When we think about athletes, we think about strong healthy individuals that take their sport by storm with all of their physical ability. They train hard, they eat well to give their bodies the proper nutrition in order to perform at their peak. But what if I told you that athletes actually have more to worry about when it comes to their oral health. It’s true. We may all have the same basic guidelines when it comes to oral care, but an athlete’s lifestyle isn’t the same as ours and needs to be treated as such. During their training, athletes often have high-carb diets and drink lots of energy drinks to keep up with things. Those two things alone are driving sugars and acids into their mouths, and these are the main causes for tooth decay and cavity-causing erosion. What they don’t realize is that when you have issues in your mouth, it can progress to cause pain. These pains may not be directly involved in the sport, but it can cause issues with sleeping and training in general, two necessities for all athletes to perform their best. So, if you are an athlete looking to better your overall performance on the field, track, court, or ice, you should look into your oral health!
Recent studies done and published in the British Journal of Sports Medicine in 2012 showed that 18 percent of athletes who attended the dental clinic of the London 2012 Olympic Games reported that their oral health damaged their training and performance in the games.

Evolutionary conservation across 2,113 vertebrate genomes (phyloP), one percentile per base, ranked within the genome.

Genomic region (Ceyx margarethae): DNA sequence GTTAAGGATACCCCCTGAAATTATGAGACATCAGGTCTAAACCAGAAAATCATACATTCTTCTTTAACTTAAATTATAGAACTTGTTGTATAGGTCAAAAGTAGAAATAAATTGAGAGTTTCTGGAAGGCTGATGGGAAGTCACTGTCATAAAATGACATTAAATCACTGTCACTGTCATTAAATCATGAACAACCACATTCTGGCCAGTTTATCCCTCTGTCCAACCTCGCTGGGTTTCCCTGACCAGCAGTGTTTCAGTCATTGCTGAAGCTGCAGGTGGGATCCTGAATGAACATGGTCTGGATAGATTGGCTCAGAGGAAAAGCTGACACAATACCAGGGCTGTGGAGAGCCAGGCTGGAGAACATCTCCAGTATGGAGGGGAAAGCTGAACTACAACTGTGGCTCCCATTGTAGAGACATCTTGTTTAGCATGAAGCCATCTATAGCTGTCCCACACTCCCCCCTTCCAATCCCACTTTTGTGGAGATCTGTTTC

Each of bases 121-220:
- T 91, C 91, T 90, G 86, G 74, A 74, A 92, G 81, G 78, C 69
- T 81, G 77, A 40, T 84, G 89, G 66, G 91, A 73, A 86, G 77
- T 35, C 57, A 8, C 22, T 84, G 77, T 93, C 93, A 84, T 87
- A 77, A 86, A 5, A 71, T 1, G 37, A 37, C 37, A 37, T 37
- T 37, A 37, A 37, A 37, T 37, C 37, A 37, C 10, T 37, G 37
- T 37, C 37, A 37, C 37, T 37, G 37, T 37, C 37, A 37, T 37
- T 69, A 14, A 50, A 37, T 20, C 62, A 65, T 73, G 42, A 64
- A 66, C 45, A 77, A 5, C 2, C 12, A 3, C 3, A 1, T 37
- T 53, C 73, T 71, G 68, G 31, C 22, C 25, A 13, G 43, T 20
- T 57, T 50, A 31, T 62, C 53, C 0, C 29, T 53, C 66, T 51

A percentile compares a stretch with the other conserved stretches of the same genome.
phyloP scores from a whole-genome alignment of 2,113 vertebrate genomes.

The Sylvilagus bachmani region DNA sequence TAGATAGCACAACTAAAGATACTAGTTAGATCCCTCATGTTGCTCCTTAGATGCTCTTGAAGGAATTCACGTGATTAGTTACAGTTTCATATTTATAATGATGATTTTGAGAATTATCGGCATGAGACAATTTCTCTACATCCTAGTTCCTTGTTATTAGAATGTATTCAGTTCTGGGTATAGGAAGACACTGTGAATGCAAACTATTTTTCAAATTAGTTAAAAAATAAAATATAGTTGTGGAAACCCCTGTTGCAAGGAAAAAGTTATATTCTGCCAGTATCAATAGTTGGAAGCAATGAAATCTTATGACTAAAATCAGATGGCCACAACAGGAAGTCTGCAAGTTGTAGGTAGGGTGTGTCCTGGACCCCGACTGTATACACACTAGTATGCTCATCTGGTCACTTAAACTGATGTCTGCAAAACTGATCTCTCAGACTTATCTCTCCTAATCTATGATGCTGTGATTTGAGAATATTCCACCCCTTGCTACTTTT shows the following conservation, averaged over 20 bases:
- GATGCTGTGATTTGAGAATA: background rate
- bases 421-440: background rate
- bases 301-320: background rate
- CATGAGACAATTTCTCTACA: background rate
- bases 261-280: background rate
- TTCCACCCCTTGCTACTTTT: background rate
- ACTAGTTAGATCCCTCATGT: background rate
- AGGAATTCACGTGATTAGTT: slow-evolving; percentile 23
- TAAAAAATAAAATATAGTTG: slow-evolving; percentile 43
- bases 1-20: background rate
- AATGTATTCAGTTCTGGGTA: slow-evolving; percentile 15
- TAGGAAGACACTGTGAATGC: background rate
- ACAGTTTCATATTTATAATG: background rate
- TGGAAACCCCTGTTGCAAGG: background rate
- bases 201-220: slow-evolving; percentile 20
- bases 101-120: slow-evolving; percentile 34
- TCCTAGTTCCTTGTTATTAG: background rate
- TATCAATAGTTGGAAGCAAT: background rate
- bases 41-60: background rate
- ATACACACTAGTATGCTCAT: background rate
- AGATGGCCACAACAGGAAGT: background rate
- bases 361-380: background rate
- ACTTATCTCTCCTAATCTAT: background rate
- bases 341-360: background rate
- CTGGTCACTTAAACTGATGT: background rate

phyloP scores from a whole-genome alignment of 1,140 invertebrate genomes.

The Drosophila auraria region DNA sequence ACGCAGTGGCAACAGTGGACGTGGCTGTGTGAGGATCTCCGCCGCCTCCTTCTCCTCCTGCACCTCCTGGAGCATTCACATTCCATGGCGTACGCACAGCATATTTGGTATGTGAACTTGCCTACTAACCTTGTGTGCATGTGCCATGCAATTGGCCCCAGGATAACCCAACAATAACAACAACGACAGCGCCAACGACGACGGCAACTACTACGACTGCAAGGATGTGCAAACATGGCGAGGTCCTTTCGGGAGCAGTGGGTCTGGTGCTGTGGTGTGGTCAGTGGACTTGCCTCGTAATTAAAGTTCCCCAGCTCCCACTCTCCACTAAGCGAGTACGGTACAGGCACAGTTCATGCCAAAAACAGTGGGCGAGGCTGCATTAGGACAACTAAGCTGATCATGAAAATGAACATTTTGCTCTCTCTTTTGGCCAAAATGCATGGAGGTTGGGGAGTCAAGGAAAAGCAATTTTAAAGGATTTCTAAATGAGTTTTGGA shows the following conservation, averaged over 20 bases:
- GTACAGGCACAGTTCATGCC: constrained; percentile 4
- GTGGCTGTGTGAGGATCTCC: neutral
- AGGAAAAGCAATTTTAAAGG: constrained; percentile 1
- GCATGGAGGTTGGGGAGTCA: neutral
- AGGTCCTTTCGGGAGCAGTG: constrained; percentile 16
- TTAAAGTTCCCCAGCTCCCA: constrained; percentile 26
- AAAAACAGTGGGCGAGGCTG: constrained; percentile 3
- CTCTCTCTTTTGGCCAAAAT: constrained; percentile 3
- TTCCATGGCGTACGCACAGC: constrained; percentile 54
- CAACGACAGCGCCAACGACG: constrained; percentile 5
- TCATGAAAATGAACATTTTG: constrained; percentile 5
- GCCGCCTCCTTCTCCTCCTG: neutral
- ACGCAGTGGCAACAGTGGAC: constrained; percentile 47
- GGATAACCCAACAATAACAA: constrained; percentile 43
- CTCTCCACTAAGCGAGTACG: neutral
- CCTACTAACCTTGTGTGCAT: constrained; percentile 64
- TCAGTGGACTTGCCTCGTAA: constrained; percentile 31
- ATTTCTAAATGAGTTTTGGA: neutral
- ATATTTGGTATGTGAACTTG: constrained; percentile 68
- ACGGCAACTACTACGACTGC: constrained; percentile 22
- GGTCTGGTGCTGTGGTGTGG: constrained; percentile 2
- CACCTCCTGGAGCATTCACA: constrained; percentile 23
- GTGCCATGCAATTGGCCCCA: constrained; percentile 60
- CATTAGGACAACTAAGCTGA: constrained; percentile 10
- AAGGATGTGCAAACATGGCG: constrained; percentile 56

Researchers surveyed and examined 302 athletes from 25 sports and concluded these results:
- Fifty-five percent had dental caries, the disease that causes cavities
- Forty-five percent had dental erosion
- More than three-quarters had gingivitis and 15 percent had gum disease
- More than 40 percent of athletes were “bothered” by their oral health with 28 percent saying it impacted their quality of life and 18 percent saw an impact on their training and performance
- Nearly half of the participants had not had an oral exam or hygiene care in the previous year
This just goes to show that oral health is an important tool and element of overall health, as it can effect one’s overall performance. And if you are in a sport that is more physical, make sure to see your dentist for a custom-fit mouthguard to ensure your teeth are protected from those tough hits. Preventative measures are key to keeping your entire athletic machine running in tiptop shape.
For more information on dental care for athletes and/or to make an appointment call, Dr. Kirtley at 317-841-1111 or visit his website dentalimplantsi
Dr. Kirtley gladly welcomes patients from Indianapolis, Spring Hill, Beech Grove, Wynndale, Speedway, Rocky Ripple, Warren Park and all surrounding areas.